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Jennifer Hepler

Jennifer Hepler Did Not Quit BioWare Because Of Harassment, Plus Updates On Xbox Support

The Truth Is Out There

Yesterday, we started noticing traffic on a story from February 2012 -"Inclusion: What Jennifer Hepler's Story is all About." It was a while later we realized the traffic was as a result of a new story popping up saying the BioWare employee was quitting her job there as a result of the terrible harassment she received, including threats against her children. But here's the thing, according to Jennifer Hepler herself - that's not why she quit. This story just happened to bookend a week when we posted about another instance of video game related harassment so we're going to fill you in on the latest for both. 

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Things We Saw Today: Cat Doughnuts

Things We Saw Today

Some context, if you want context for cat doughnuts: This feline food was inspired by anime series one Nya hup, which features… wait for it… doughnut-shaped cats. Sadly, they're only available only in Japan. (Laughing Squid)

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The Mary Sue’s 10 Most Talked About Stories Of 2012

The Mary Sue

We've had quite the year here at The Mary Sue. Looking back on it now, we can say without any snarkiness, it was a great one. Part of that has to do with all of you, the folks who visit our site daily to participate in (usually) engaging conversations. When we post an article, we hope it garners discussion, even if that discussion is about how much Peter Jackson must have spent on shampoo for The Hobbit or how hilarious tap dancing zombies are. Some posts never get any comments (and how sad they must be) but others take on a life of their own when a particular topic gets readers talking whether the topic was controversial or not. We like it when things remain civil and do our best to step in when they don't, but it's always interesting to see different perspectives. Here now are our Top 10 Most Talked About Stories of 2012 on The Mary Sue.

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BioWare Officially Confirms Support For Jennifer Hepler and Anti-Bullying Campaigns

Officially Official

We reported on the intense round of harassment leveled at BioWare writer Jennifer Hepler recently, due to a number of quotes that were mostly fake, but, when true (and still half a decade old), were made regarding her opinions on how to improve the inclusivity of games to people outside the demographic of "hardcore gamers." The fact that Hepler herself has a voice in the games industry but neither identifies as hardcore nor fits the narrow, stereotypical but prevalent stereotype of the hardcore gamer (a relatively young, usually single, usually white, straight male), undoubtedly increased her perceived threat to the strangers who called her home phone and called for her to commit suicide on Twitter. In the wake of it, many called upon BioWare itself to make an official statement denouncing the treatment she'd received from a segment people who claimed to speak for "real gamers." Well, BioWare has, with words and money.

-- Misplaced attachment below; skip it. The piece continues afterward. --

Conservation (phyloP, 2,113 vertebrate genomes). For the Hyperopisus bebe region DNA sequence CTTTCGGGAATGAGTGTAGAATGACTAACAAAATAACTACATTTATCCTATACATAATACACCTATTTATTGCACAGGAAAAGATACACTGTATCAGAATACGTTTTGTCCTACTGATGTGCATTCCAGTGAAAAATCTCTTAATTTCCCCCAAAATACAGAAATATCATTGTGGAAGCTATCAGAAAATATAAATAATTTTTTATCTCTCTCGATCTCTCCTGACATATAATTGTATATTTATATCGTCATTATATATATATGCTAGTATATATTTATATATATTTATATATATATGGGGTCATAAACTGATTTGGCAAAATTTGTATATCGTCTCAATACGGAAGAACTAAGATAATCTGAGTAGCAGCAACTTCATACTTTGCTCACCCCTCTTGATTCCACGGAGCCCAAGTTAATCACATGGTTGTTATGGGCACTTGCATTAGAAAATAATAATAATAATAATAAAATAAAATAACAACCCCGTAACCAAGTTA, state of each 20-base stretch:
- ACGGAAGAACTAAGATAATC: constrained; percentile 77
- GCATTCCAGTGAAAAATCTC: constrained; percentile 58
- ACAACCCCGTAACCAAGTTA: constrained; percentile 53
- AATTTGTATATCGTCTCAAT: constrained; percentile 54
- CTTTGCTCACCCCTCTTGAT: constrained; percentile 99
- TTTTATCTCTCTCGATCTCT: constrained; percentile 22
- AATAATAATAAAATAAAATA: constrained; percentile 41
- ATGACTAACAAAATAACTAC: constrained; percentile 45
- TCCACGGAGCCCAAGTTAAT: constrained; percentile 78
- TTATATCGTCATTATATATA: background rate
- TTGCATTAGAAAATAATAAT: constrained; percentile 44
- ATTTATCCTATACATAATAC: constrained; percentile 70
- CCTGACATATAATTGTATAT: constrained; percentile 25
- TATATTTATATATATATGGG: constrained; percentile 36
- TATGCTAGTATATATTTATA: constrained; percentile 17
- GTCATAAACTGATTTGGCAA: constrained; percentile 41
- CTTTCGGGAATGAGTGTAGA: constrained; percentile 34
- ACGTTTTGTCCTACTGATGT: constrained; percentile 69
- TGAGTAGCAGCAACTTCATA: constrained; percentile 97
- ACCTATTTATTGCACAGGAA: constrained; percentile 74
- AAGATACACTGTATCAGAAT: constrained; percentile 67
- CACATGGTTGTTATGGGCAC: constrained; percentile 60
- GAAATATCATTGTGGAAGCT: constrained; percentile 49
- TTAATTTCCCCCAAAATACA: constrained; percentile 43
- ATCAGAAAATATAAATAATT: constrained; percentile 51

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Inclusion: What Jennifer Hepler’s Story is All About

If we got angry about this kind of thing we'd be angry all the time

Gather around, boys and girls, and let me tell you a familiar story. It's about a person who works in the game industry, who said some things about games five years ago. Then a week ago, some gamers took screenshots of those things and photoshopped them next to a picture of that person, a nickname that drew negative attention to the person's physical appearance, some completely unrelated quotations (made to appear attributed to the person) and added a list of descriptive words: "CANCER INFECTION BLIGHT VERMIN DISEASE SEWAGE PLAGUE WASTE." Then they put it up on Reddit, in post calling the person "the cancer that is killing Bioware." Upvotes and downvotes were voted, gamer rage was raged, and eventually moderators on r/gaming deleted the post entirely because that person from the game industry had started getting harassing calls on her home phone. Shortly afterward this Jennifer Hepler launched a twitter account tied with her professional identity and was immediately accosted by requests that she commit suicide; imprecations that verbally reduced her to her genitalia and implied low intelligence and lack of subjectively appealing physical qualities; and accusations of forcing gay characters "down gamer's [sic] throats," moreover, accusations that she had a "fetish" for such characters and relationships. Oh, did I not mention that this person who works in the gaming industry is female? That's because I don't want this post to be about gamers hating women. Do I think the fact that Hepler is female made some of the vitriol leveled at her more vitriolic than it would have been otherwise? ...Possibly. Do I think that there were misogynist aspects to the specific words that were chosen to be used against her? Absolutely. But I think what this is actually about is some gamers violently reacting to a perceived scapegoat that they can blame for a trend in games towards a greater measure of inclusivity, a topic that is related in a number of ways to the acceptance of women into gaming, both as fans and creators.

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